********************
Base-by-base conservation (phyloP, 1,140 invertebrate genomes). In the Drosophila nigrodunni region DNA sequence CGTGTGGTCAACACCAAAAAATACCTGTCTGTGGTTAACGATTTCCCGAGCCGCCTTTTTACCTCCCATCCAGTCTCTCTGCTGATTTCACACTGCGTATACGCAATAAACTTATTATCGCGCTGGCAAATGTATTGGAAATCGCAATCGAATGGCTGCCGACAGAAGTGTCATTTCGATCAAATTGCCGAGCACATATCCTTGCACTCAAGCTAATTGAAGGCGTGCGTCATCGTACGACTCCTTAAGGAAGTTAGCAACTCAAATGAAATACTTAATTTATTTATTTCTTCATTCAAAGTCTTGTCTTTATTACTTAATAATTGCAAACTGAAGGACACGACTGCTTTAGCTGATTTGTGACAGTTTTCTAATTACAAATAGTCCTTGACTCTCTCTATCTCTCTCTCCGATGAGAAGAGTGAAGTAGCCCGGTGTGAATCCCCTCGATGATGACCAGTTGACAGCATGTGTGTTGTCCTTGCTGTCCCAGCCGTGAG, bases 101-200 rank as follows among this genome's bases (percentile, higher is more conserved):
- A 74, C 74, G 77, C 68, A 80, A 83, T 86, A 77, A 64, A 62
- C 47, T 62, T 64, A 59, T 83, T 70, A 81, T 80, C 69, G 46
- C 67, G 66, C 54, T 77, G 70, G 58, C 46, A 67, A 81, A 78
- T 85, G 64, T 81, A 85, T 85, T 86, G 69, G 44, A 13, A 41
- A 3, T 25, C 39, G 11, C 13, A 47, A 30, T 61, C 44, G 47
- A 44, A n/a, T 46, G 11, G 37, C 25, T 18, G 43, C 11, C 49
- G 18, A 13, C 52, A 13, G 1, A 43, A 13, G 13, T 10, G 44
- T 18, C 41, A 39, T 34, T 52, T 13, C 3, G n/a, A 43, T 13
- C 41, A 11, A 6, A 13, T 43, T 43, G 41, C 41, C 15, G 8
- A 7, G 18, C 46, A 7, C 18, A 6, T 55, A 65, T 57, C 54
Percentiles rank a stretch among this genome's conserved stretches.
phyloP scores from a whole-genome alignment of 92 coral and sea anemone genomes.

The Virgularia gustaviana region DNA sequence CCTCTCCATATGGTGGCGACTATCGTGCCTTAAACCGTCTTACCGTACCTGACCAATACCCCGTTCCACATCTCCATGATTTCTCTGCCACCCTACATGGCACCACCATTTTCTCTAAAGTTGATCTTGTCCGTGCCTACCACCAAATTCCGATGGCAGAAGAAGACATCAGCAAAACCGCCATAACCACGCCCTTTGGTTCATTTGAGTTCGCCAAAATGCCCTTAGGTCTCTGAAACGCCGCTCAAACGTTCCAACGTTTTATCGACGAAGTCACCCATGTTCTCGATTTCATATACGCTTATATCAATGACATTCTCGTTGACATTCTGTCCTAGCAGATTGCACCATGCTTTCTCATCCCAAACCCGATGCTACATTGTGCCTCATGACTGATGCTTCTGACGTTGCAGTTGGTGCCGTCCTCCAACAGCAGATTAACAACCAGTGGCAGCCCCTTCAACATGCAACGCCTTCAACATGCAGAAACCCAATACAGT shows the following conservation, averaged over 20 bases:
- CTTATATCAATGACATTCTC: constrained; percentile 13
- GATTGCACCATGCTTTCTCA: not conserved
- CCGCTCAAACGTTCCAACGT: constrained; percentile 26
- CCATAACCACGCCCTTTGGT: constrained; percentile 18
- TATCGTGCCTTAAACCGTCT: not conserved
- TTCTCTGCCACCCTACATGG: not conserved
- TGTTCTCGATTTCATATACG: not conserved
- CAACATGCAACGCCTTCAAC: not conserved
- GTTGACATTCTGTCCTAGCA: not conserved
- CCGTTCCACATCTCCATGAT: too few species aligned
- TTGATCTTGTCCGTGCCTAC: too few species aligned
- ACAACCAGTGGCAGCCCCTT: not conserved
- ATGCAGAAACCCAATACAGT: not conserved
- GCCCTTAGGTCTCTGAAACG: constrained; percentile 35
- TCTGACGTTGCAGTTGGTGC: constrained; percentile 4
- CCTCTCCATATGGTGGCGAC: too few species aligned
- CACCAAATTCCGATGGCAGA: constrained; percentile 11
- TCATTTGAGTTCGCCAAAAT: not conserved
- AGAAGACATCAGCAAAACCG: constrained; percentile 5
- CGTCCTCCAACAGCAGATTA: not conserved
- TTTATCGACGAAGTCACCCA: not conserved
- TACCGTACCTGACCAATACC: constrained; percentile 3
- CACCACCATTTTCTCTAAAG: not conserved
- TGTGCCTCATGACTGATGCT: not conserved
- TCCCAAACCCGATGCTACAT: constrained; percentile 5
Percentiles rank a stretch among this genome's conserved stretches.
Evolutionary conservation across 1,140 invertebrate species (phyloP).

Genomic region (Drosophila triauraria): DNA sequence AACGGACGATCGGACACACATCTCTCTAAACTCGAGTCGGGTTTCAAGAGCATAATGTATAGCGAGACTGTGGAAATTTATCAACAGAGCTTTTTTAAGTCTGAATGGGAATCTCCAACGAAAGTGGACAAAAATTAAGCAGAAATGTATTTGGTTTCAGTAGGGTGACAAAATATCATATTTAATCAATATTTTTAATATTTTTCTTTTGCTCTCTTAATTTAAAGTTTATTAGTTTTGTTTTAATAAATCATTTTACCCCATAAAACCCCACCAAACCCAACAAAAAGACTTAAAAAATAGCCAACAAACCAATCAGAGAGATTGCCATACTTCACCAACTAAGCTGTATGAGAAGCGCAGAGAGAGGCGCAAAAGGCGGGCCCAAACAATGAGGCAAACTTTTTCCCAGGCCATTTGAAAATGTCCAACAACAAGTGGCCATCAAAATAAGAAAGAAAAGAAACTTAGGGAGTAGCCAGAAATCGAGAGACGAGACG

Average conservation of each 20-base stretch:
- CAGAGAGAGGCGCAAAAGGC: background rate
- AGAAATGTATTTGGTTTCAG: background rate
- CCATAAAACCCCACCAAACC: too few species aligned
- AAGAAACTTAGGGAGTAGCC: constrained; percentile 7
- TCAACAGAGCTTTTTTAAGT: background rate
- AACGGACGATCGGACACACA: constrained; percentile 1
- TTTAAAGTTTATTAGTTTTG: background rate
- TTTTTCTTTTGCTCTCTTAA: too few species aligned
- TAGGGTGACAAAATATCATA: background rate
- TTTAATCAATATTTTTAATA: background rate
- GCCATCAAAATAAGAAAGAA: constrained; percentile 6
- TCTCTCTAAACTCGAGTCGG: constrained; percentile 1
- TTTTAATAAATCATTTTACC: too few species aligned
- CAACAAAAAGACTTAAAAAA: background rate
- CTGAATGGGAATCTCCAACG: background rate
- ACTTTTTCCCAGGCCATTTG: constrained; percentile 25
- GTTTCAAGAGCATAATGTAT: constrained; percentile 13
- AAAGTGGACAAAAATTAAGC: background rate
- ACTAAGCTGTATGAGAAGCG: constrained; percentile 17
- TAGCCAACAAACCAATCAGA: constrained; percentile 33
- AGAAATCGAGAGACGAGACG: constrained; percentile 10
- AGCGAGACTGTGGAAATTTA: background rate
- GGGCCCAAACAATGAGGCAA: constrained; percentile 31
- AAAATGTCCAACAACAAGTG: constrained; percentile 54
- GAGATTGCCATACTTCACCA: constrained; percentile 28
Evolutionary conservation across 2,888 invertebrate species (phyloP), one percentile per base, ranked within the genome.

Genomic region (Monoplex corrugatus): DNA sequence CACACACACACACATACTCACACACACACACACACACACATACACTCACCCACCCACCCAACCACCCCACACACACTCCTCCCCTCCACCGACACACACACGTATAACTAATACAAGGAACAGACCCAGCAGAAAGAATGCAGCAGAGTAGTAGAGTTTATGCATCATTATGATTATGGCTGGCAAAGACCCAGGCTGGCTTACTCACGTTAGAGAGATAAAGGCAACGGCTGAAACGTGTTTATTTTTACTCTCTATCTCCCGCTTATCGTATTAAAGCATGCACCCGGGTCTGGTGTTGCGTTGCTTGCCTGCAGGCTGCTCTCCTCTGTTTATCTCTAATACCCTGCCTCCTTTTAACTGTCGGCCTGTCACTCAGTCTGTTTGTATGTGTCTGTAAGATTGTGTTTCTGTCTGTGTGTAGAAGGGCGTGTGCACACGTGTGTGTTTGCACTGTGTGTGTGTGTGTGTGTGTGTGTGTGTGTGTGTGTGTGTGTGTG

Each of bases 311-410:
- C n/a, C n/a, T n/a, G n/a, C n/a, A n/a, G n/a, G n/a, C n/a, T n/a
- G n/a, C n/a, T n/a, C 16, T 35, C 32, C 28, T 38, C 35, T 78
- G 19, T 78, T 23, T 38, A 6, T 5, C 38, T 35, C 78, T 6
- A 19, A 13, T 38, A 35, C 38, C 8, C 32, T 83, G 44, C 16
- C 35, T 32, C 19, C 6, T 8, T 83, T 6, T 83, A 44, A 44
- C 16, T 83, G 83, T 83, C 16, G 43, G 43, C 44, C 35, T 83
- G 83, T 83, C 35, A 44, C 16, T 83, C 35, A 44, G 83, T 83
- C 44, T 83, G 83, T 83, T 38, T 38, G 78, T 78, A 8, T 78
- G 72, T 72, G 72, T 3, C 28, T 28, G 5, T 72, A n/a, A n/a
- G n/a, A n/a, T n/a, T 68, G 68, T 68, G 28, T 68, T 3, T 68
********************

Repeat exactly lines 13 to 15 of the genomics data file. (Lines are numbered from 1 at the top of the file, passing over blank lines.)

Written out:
phyloP scores from a whole-genome alignment of 92 coral and sea anemone genomes.

The Virgularia gustaviana region DNA sequence CCTCTCCATATGGTGGCGACTATCGTGCCTTAAACCGTCTTACCGTACCTGACCAATACCCCGTTCCACATCTCCATGATTTCTCTGCCACCCTACATGGCACCACCATTTTCTCTAAAGTTGATCTTGTCCGTGCCTACCACCAAATTCCGATGGCAGAAGAAGACATCAGCAAAACCGCCATAACCACGCCCTTTGGTTCATTTGAGTTCGCCAAAATGCCCTTAGGTCTCTGAAACGCCGCTCAAACGTTCCAACGTTTTATCGACGAAGTCACCCATGTTCTCGATTTCATATACGCTTATATCAATGACATTCTCGTTGACATTCTGTCCTAGCAGATTGCACCATGCTTTCTCATCCCAAACCCGATGCTACATTGTGCCTCATGACTGATGCTTCTGACGTTGCAGTTGGTGCCGTCCTCCAACAGCAGATTAACAACCAGTGGCAGCCCCTTCAACATGCAACGCCTTCAACATGCAGAAACCCAATACAGT shows the following conservation, averaged over 20 bases:
- CTTATATCAATGACATTCTC: constrained; percentile 13